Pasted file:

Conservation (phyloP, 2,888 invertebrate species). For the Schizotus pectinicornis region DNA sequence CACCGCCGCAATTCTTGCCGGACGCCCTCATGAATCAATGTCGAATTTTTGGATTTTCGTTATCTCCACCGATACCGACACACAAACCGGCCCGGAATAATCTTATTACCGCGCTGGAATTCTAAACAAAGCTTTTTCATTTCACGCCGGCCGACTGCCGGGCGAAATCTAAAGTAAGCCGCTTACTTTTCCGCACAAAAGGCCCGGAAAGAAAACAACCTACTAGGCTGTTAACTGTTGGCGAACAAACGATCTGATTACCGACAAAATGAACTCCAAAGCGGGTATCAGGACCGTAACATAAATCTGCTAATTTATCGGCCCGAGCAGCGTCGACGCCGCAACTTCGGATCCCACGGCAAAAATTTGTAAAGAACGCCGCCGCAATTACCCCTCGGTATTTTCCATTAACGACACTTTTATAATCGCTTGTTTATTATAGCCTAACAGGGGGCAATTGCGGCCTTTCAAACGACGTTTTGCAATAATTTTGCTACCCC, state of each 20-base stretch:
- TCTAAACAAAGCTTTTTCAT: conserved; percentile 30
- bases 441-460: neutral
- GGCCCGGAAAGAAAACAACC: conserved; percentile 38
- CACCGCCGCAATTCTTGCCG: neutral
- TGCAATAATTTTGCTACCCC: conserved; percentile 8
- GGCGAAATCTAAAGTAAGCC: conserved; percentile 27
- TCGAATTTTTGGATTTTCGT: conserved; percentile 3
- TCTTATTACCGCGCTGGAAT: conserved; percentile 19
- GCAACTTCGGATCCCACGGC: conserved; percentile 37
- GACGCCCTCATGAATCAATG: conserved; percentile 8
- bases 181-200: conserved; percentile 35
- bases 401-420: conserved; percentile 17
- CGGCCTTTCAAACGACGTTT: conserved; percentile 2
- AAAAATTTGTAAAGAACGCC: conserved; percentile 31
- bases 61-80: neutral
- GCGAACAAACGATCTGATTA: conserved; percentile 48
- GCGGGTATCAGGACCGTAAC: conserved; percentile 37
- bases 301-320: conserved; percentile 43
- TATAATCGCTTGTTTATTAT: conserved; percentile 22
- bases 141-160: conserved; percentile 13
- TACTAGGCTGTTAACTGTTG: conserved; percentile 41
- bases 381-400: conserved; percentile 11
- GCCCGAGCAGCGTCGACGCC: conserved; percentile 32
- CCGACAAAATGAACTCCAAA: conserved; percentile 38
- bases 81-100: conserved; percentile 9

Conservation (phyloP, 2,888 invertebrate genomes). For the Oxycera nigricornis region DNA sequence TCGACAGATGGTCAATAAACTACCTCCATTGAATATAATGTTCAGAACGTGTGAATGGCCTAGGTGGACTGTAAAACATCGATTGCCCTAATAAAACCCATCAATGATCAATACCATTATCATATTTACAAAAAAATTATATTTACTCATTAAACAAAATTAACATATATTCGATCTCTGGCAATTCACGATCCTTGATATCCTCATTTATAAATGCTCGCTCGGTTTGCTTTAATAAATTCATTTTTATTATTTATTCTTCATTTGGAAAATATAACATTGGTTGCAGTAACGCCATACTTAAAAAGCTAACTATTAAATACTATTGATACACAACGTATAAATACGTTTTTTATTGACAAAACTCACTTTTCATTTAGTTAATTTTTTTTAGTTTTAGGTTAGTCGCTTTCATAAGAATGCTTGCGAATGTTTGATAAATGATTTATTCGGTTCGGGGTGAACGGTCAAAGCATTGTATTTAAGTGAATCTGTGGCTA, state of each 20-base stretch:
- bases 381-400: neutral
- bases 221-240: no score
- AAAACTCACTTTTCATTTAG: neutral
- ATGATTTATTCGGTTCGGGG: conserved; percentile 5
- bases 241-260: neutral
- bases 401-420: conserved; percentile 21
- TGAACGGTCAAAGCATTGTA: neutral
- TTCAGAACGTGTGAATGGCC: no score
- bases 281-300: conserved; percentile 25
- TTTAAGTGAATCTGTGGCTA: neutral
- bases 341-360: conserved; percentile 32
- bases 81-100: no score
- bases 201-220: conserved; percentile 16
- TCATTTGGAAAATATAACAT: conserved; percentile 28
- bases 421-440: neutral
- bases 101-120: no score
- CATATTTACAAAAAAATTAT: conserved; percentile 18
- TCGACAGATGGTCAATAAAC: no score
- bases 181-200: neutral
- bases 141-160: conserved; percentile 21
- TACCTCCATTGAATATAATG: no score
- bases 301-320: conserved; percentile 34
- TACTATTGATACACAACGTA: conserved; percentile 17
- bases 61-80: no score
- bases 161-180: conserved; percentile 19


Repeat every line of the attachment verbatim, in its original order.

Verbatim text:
Conservation (phyloP, 2,888 invertebrate species). For the Schizotus pectinicornis region DNA sequence CACCGCCGCAATTCTTGCCGGACGCCCTCATGAATCAATGTCGAATTTTTGGATTTTCGTTATCTCCACCGATACCGACACACAAACCGGCCCGGAATAATCTTATTACCGCGCTGGAATTCTAAACAAAGCTTTTTCATTTCACGCCGGCCGACTGCCGGGCGAAATCTAAAGTAAGCCGCTTACTTTTCCGCACAAAAGGCCCGGAAAGAAAACAACCTACTAGGCTGTTAACTGTTGGCGAACAAACGATCTGATTACCGACAAAATGAACTCCAAAGCGGGTATCAGGACCGTAACATAAATCTGCTAATTTATCGGCCCGAGCAGCGTCGACGCCGCAACTTCGGATCCCACGGCAAAAATTTGTAAAGAACGCCGCCGCAATTACCCCTCGGTATTTTCCATTAACGACACTTTTATAATCGCTTGTTTATTATAGCCTAACAGGGGGCAATTGCGGCCTTTCAAACGACGTTTTGCAATAATTTTGCTACCCC, state of each 20-base stretch:
- TCTAAACAAAGCTTTTTCAT: conserved; percentile 30
- bases 441-460: neutral
- GGCCCGGAAAGAAAACAACC: conserved; percentile 38
- CACCGCCGCAATTCTTGCCG: neutral
- TGCAATAATTTTGCTACCCC: conserved; percentile 8
- GGCGAAATCTAAAGTAAGCC: conserved; percentile 27
- TCGAATTTTTGGATTTTCGT: conserved; percentile 3
- TCTTATTACCGCGCTGGAAT: conserved; percentile 19
- GCAACTTCGGATCCCACGGC: conserved; percentile 37
- GACGCCCTCATGAATCAATG: conserved; percentile 8
- bases 181-200: conserved; percentile 35
- bases 401-420: conserved; percentile 17
- CGGCCTTTCAAACGACGTTT: conserved; percentile 2
- AAAAATTTGTAAAGAACGCC: conserved; percentile 31
- bases 61-80: neutral
- GCGAACAAACGATCTGATTA: conserved; percentile 48
- GCGGGTATCAGGACCGTAAC: conserved; percentile 37
- bases 301-320: conserved; percentile 43
- TATAATCGCTTGTTTATTAT: conserved; percentile 22
- bases 141-160: conserved; percentile 13
- TACTAGGCTGTTAACTGTTG: conserved; percentile 41
- bases 381-400: conserved; percentile 11
- GCCCGAGCAGCGTCGACGCC: conserved; percentile 32
- CCGACAAAATGAACTCCAAA: conserved; percentile 38
- bases 81-100: conserved; percentile 9

Conservation (phyloP, 2,888 invertebrate genomes). For the Oxycera nigricornis region DNA sequence TCGACAGATGGTCAATAAACTACCTCCATTGAATATAATGTTCAGAACGTGTGAATGGCCTAGGTGGACTGTAAAACATCGATTGCCCTAATAAAACCCATCAATGATCAATACCATTATCATATTTACAAAAAAATTATATTTACTCATTAAACAAAATTAACATATATTCGATCTCTGGCAATTCACGATCCTTGATATCCTCATTTATAAATGCTCGCTCGGTTTGCTTTAATAAATTCATTTTTATTATTTATTCTTCATTTGGAAAATATAACATTGGTTGCAGTAACGCCATACTTAAAAAGCTAACTATTAAATACTATTGATACACAACGTATAAATACGTTTTTTATTGACAAAACTCACTTTTCATTTAGTTAATTTTTTTTAGTTTTAGGTTAGTCGCTTTCATAAGAATGCTTGCGAATGTTTGATAAATGATTTATTCGGTTCGGGGTGAACGGTCAAAGCATTGTATTTAAGTGAATCTGTGGCTA, state of each 20-base stretch:
- bases 381-400: neutral
- bases 221-240: no score
- AAAACTCACTTTTCATTTAG: neutral
- ATGATTTATTCGGTTCGGGG: conserved; percentile 5
- bases 241-260: neutral
- bases 401-420: conserved; percentile 21
- TGAACGGTCAAAGCATTGTA: neutral
- TTCAGAACGTGTGAATGGCC: no score
- bases 281-300: conserved; percentile 25
- TTTAAGTGAATCTGTGGCTA: neutral
- bases 341-360: conserved; percentile 32
- bases 81-100: no score
- bases 201-220: conserved; percentile 16
- TCATTTGGAAAATATAACAT: conserved; percentile 28
- bases 421-440: neutral
- bases 101-120: no score
- CATATTTACAAAAAAATTAT: conserved; percentile 18
- TCGACAGATGGTCAATAAAC: no score
- bases 181-200: neutral
- bases 141-160: conserved; percentile 21
- TACCTCCATTGAATATAATG: no score
- bases 301-320: conserved; percentile 34
- TACTATTGATACACAACGTA: conserved; percentile 17
- bases 61-80: no score
- bases 161-180: conserved; percentile 19